Published on June 9th, 2015 | By: April Gocha, PhD0
Other materials stories that may be of interestPublished on June 9th, 2015 | By: April Gocha, PhD
[Image above] Credit: NIST
Researchers from the University of Bristol, U.K., and Northwestern Polytechnical University, China, have shown that acoustic vortices act like tornados of sound, causing microparticles to rotate and drawing them to the vortex core. The team used a number of tiny ultrasonic loudspeakers arranged in a circle to create swirling sound waves. They found that when a mixture of small microparticles and water were introduced, they rotated slowly about the vortex core.
Despite its revolutionary promise, additive manufacturing is still in its infancy when it comes to understanding the impact of subtle differences in manufacturing methods on the properties and capabilities of resulting materials. DARPA’s Open Manufacturing program seeks to solve this problem by building and demonstrating rapid qualification technologies that comprehensively capture, analyze and control variability in the manufacturing process to predict the properties of resulting products.
Julia Medvedeva, an associate professor of physics at Missouri University of Science and Technology, will join a panel of experts at the first “U.S.-Japan Materials Genome Workshop” to discuss the best ways to produce low-cost, efficient manufactured products. The workshop, held June 23–24 in Tsukuba, Japan, will bring together an interdisciplinary group of researchers from the United States and Japan to collaborate on ways to use predictive theory and modeling, combined with machine learning and data mining to create industrial products.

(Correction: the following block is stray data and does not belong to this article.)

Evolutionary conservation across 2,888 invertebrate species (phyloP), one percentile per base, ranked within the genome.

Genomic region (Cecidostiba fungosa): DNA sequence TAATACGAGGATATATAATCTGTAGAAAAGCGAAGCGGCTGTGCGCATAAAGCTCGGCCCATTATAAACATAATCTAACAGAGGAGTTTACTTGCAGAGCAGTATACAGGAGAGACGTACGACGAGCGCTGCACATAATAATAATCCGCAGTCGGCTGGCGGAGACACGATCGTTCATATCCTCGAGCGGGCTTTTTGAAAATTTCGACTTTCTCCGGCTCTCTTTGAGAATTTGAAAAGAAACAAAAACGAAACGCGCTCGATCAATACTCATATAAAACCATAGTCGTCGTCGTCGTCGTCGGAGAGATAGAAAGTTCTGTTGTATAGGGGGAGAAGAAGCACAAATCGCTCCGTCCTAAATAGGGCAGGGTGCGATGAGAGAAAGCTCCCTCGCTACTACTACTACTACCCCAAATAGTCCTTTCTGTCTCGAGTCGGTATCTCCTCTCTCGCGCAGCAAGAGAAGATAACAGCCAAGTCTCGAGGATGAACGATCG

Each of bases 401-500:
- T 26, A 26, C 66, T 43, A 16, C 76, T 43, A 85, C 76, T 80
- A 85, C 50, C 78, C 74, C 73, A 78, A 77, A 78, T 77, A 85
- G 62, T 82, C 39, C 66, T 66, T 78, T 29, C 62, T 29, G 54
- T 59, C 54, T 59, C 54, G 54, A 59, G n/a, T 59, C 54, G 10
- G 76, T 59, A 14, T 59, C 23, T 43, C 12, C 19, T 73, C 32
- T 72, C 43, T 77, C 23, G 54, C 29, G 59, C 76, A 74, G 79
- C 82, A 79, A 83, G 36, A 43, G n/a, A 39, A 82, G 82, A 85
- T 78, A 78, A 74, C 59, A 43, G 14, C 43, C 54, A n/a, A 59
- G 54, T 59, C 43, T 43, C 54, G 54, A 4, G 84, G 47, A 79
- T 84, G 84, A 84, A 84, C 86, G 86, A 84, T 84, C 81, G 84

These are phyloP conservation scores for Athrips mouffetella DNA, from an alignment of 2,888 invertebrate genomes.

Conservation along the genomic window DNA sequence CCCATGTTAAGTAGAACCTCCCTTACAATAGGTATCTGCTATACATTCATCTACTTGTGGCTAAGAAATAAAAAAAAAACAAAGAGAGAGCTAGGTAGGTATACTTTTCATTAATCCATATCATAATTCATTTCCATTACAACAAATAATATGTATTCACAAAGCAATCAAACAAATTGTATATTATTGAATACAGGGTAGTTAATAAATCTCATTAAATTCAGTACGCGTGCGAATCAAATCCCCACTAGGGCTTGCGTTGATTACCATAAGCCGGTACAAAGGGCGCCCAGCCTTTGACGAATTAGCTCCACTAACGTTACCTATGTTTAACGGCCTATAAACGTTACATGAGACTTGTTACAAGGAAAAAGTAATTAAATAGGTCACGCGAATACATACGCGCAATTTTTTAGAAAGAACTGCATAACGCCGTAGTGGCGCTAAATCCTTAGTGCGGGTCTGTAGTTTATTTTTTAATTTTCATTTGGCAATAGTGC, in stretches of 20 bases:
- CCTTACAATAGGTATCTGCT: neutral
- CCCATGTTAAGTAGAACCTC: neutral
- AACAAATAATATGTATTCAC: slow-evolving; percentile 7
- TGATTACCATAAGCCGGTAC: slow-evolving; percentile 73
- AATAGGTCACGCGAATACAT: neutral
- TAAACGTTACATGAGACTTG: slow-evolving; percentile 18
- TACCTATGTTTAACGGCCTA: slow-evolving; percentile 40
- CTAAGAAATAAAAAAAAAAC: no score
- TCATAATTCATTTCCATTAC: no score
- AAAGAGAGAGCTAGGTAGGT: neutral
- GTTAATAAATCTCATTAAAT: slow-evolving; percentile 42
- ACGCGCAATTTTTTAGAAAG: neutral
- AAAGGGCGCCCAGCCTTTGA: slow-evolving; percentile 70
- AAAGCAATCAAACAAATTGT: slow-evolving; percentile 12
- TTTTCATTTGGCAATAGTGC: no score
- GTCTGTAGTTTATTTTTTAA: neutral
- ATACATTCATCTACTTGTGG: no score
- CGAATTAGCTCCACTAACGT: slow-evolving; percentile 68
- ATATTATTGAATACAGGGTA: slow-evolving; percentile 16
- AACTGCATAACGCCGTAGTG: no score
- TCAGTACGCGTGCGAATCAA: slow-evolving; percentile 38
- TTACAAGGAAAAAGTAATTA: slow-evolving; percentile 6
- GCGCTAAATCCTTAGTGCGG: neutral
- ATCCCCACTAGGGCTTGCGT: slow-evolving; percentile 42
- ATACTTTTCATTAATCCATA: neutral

Stanford University scientists have created a new carbon material that significantly boosts the performance of energy-storage technologies. The team developed a new way to synthesize high-quality carbon using inexpensive—and uncontaminated—chemicals and polymers. The process begins with conducting hydrogel, a water-based polymer with a spongy texture similar to soft contact lenses, and uses a mild carbonization and activation process to convert polymer organic frameworks into nanometer-thick sheets of carbon.
A team of researchers from Université de Montréal, Polytechnique Montréal and the Centre national de la recherche scientifique (CNRS) in France is the first to succeed in preventing 2-D layers of black phosphorus from oxidating. In so doing, they have opened the doors to exploiting their striking properties in a number of electronic and optoelectronic devices.
Researchers at the Okinawa Institute of Science and Technology Graduate University have eliminated problematic pinholes in the top layer of next-generation solar cells. The pinholes in the top layer, known as the hole transport layer, were identified as a key cause for the quick degradation of perovskite solar cells. The researchers eliminated the pinholes by using a different method to create the top layer of the solar cell, which is made of a material called spiro-OMeTAD.
Lewis University researchers have created a coating for aircraft that reduces pilot distraction from laser attacks. The researchers previously proved these frequent laser attacks can be a distraction to pilots and a potential safety hazard during critical phases of flight. The team developed a practical and economical solution through the use of photoresponsive nanocomposite coatings on aircraft windscreens. The study determined the application of the engineered films resulted in a reduction in laser intensity from 36–88%.
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